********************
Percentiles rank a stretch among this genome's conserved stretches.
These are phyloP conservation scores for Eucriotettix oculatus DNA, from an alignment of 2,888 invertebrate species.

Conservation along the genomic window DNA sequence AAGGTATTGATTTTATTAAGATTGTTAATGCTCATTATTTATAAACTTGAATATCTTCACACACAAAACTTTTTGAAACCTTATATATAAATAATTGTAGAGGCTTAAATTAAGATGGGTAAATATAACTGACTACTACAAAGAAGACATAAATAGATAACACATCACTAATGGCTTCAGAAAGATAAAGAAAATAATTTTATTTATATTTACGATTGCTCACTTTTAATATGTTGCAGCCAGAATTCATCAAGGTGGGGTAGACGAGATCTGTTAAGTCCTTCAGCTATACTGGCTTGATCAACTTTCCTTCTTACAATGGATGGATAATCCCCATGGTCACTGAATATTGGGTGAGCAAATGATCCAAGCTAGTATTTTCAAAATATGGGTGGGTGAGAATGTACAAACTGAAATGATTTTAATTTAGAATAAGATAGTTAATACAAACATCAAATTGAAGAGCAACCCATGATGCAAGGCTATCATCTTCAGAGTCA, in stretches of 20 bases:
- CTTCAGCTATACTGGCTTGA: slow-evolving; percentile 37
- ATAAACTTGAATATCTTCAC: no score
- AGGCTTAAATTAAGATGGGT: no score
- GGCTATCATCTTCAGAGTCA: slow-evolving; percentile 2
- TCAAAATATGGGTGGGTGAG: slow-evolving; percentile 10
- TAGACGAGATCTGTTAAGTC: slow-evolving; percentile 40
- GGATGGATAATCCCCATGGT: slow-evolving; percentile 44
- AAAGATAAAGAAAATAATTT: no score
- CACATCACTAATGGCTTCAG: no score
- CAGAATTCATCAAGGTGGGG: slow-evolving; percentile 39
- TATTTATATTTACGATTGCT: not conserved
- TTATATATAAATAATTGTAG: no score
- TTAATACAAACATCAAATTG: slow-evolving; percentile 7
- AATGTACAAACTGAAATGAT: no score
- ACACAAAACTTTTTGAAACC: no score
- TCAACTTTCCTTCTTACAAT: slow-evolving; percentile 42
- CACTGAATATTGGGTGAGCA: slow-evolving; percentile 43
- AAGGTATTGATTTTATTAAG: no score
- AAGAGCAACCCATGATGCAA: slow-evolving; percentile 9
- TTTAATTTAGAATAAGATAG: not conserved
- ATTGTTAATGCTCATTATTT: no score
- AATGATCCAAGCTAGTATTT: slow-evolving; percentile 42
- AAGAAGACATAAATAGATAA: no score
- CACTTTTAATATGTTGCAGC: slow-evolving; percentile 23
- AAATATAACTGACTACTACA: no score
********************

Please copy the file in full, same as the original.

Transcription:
Percentiles rank a stretch among this genome's conserved stretches.
These are phyloP conservation scores for Eucriotettix oculatus DNA, from an alignment of 2,888 invertebrate species.

Conservation along the genomic window DNA sequence AAGGTATTGATTTTATTAAGATTGTTAATGCTCATTATTTATAAACTTGAATATCTTCACACACAAAACTTTTTGAAACCTTATATATAAATAATTGTAGAGGCTTAAATTAAGATGGGTAAATATAACTGACTACTACAAAGAAGACATAAATAGATAACACATCACTAATGGCTTCAGAAAGATAAAGAAAATAATTTTATTTATATTTACGATTGCTCACTTTTAATATGTTGCAGCCAGAATTCATCAAGGTGGGGTAGACGAGATCTGTTAAGTCCTTCAGCTATACTGGCTTGATCAACTTTCCTTCTTACAATGGATGGATAATCCCCATGGTCACTGAATATTGGGTGAGCAAATGATCCAAGCTAGTATTTTCAAAATATGGGTGGGTGAGAATGTACAAACTGAAATGATTTTAATTTAGAATAAGATAGTTAATACAAACATCAAATTGAAGAGCAACCCATGATGCAAGGCTATCATCTTCAGAGTCA, in stretches of 20 bases:
- CTTCAGCTATACTGGCTTGA: slow-evolving; percentile 37
- ATAAACTTGAATATCTTCAC: no score
- AGGCTTAAATTAAGATGGGT: no score
- GGCTATCATCTTCAGAGTCA: slow-evolving; percentile 2
- TCAAAATATGGGTGGGTGAG: slow-evolving; percentile 10
- TAGACGAGATCTGTTAAGTC: slow-evolving; percentile 40
- GGATGGATAATCCCCATGGT: slow-evolving; percentile 44
- AAAGATAAAGAAAATAATTT: no score
- CACATCACTAATGGCTTCAG: no score
- CAGAATTCATCAAGGTGGGG: slow-evolving; percentile 39
- TATTTATATTTACGATTGCT: not conserved
- TTATATATAAATAATTGTAG: no score
- TTAATACAAACATCAAATTG: slow-evolving; percentile 7
- AATGTACAAACTGAAATGAT: no score
- ACACAAAACTTTTTGAAACC: no score
- TCAACTTTCCTTCTTACAAT: slow-evolving; percentile 42
- CACTGAATATTGGGTGAGCA: slow-evolving; percentile 43
- AAGGTATTGATTTTATTAAG: no score
- AAGAGCAACCCATGATGCAA: slow-evolving; percentile 9
- TTTAATTTAGAATAAGATAG: not conserved
- ATTGTTAATGCTCATTATTT: no score
- AATGATCCAAGCTAGTATTT: slow-evolving; percentile 42
- AAGAAGACATAAATAGATAA: no score
- CACTTTTAATATGTTGCAGC: slow-evolving; percentile 23
- AAATATAACTGACTACTACA: no score